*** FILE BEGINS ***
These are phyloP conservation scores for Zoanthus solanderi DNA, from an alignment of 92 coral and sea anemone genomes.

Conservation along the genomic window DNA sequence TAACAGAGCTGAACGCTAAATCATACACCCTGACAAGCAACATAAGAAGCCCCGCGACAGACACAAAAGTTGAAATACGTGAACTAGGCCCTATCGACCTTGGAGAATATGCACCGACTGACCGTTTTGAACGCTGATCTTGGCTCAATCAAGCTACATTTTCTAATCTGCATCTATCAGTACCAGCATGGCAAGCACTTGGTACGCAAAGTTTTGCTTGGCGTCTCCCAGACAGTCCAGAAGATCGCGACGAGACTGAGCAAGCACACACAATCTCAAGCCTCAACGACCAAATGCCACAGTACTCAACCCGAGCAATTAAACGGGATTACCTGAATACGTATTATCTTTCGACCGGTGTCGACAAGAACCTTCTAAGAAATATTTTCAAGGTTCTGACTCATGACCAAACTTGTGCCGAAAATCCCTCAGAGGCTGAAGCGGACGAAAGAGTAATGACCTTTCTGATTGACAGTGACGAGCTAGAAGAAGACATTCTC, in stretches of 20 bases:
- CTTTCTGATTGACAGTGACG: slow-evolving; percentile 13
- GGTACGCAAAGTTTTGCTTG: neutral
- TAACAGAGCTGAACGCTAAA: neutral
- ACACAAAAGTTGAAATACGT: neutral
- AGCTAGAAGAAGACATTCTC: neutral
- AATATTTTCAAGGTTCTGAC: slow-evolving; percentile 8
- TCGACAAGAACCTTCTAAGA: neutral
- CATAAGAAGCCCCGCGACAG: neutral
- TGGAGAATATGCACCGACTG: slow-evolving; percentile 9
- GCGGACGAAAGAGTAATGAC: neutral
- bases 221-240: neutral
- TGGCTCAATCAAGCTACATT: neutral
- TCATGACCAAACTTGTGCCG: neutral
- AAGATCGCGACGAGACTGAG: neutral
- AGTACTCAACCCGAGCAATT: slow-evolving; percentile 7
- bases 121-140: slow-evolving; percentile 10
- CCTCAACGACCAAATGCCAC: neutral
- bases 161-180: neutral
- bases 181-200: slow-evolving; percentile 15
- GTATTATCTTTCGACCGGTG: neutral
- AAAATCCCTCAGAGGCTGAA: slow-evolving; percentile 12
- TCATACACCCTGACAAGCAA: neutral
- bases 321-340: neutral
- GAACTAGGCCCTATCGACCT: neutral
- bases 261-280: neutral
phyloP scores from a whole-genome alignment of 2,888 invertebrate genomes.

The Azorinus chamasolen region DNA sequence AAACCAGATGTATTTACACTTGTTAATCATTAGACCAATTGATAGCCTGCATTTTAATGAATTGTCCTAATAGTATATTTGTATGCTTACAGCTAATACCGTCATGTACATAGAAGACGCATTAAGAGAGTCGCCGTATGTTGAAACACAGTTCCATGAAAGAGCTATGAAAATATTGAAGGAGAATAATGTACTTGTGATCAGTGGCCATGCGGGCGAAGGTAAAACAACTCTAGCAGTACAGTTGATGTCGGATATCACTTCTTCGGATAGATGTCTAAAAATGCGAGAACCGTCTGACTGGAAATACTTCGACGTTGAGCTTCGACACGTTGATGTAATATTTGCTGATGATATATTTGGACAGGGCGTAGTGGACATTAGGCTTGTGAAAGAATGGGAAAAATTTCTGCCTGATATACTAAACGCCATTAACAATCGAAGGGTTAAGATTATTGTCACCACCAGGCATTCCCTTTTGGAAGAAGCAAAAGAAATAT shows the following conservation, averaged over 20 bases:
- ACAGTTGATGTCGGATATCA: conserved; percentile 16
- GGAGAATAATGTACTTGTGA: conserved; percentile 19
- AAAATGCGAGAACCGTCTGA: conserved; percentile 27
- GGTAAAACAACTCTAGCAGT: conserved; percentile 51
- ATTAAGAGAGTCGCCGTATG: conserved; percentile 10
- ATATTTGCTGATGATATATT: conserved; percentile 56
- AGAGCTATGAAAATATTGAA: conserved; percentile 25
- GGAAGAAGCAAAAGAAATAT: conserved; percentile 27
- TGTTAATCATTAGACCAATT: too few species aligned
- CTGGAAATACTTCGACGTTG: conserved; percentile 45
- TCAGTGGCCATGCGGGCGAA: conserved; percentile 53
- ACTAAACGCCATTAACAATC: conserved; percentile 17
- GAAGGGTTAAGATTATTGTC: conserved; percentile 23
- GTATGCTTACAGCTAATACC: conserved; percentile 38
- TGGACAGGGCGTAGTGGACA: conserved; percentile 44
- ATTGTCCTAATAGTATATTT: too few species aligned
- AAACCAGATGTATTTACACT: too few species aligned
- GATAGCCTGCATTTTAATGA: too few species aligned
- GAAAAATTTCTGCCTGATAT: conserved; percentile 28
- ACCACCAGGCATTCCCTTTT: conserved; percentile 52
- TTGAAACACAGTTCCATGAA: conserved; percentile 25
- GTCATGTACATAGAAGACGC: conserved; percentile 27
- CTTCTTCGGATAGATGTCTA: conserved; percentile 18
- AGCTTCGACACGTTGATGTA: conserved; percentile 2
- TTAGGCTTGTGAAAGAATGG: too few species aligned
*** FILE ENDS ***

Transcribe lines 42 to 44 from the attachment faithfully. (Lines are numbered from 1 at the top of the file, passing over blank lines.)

- GAAGGGTTAAGATTATTGTC: conserved; percentile 23
- GTATGCTTACAGCTAATACC: conserved; percentile 38
- TGGACAGGGCGTAGTGGACA: conserved; percentile 44